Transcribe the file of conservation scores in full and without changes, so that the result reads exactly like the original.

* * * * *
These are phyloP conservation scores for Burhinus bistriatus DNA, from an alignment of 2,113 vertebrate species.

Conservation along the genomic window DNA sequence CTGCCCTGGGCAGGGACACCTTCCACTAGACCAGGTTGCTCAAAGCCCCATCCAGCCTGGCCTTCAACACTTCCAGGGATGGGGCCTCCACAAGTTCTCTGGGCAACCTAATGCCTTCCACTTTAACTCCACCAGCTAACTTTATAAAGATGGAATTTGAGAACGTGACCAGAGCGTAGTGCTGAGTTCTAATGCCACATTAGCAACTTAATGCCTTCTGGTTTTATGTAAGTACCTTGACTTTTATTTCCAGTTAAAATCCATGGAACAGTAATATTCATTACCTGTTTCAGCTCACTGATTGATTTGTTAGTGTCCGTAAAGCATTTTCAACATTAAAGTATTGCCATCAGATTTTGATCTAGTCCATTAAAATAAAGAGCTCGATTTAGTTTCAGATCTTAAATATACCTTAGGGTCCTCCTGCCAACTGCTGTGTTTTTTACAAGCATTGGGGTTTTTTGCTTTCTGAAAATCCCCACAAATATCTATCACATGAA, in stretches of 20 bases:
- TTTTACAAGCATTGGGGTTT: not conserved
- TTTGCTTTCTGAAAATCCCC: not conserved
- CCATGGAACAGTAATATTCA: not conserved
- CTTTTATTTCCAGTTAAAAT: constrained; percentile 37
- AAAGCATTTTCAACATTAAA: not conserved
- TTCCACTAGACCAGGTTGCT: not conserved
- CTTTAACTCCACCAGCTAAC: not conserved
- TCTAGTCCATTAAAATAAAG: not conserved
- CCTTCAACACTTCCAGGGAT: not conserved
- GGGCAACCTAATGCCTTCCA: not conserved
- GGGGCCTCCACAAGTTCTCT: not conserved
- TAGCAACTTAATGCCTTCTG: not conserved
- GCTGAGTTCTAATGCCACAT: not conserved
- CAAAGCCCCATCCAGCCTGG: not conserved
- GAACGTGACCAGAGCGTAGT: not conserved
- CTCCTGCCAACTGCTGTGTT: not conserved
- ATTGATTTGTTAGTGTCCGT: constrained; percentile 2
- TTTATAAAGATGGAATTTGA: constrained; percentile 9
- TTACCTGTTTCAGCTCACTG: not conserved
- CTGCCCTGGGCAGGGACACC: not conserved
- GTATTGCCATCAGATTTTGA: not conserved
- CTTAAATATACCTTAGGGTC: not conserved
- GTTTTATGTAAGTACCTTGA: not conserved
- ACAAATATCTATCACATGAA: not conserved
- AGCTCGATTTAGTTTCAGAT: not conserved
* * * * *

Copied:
These are phyloP conservation scores for Burhinus bistriatus DNA, from an alignment of 2,113 vertebrate species.

Conservation along the genomic window DNA sequence CTGCCCTGGGCAGGGACACCTTCCACTAGACCAGGTTGCTCAAAGCCCCATCCAGCCTGGCCTTCAACACTTCCAGGGATGGGGCCTCCACAAGTTCTCTGGGCAACCTAATGCCTTCCACTTTAACTCCACCAGCTAACTTTATAAAGATGGAATTTGAGAACGTGACCAGAGCGTAGTGCTGAGTTCTAATGCCACATTAGCAACTTAATGCCTTCTGGTTTTATGTAAGTACCTTGACTTTTATTTCCAGTTAAAATCCATGGAACAGTAATATTCATTACCTGTTTCAGCTCACTGATTGATTTGTTAGTGTCCGTAAAGCATTTTCAACATTAAAGTATTGCCATCAGATTTTGATCTAGTCCATTAAAATAAAGAGCTCGATTTAGTTTCAGATCTTAAATATACCTTAGGGTCCTCCTGCCAACTGCTGTGTTTTTTACAAGCATTGGGGTTTTTTGCTTTCTGAAAATCCCCACAAATATCTATCACATGAA, in stretches of 20 bases:
- TTTTACAAGCATTGGGGTTT: not conserved
- TTTGCTTTCTGAAAATCCCC: not conserved
- CCATGGAACAGTAATATTCA: not conserved
- CTTTTATTTCCAGTTAAAAT: constrained; percentile 37
- AAAGCATTTTCAACATTAAA: not conserved
- TTCCACTAGACCAGGTTGCT: not conserved
- CTTTAACTCCACCAGCTAAC: not conserved
- TCTAGTCCATTAAAATAAAG: not conserved
- CCTTCAACACTTCCAGGGAT: not conserved
- GGGCAACCTAATGCCTTCCA: not conserved
- GGGGCCTCCACAAGTTCTCT: not conserved
- TAGCAACTTAATGCCTTCTG: not conserved
- GCTGAGTTCTAATGCCACAT: not conserved
- CAAAGCCCCATCCAGCCTGG: not conserved
- GAACGTGACCAGAGCGTAGT: not conserved
- CTCCTGCCAACTGCTGTGTT: not conserved
- ATTGATTTGTTAGTGTCCGT: constrained; percentile 2
- TTTATAAAGATGGAATTTGA: constrained; percentile 9
- TTACCTGTTTCAGCTCACTG: not conserved
- CTGCCCTGGGCAGGGACACC: not conserved
- GTATTGCCATCAGATTTTGA: not conserved
- CTTAAATATACCTTAGGGTC: not conserved
- GTTTTATGTAAGTACCTTGA: not conserved
- ACAAATATCTATCACATGAA: not conserved
- AGCTCGATTTAGTTTCAGAT: not conserved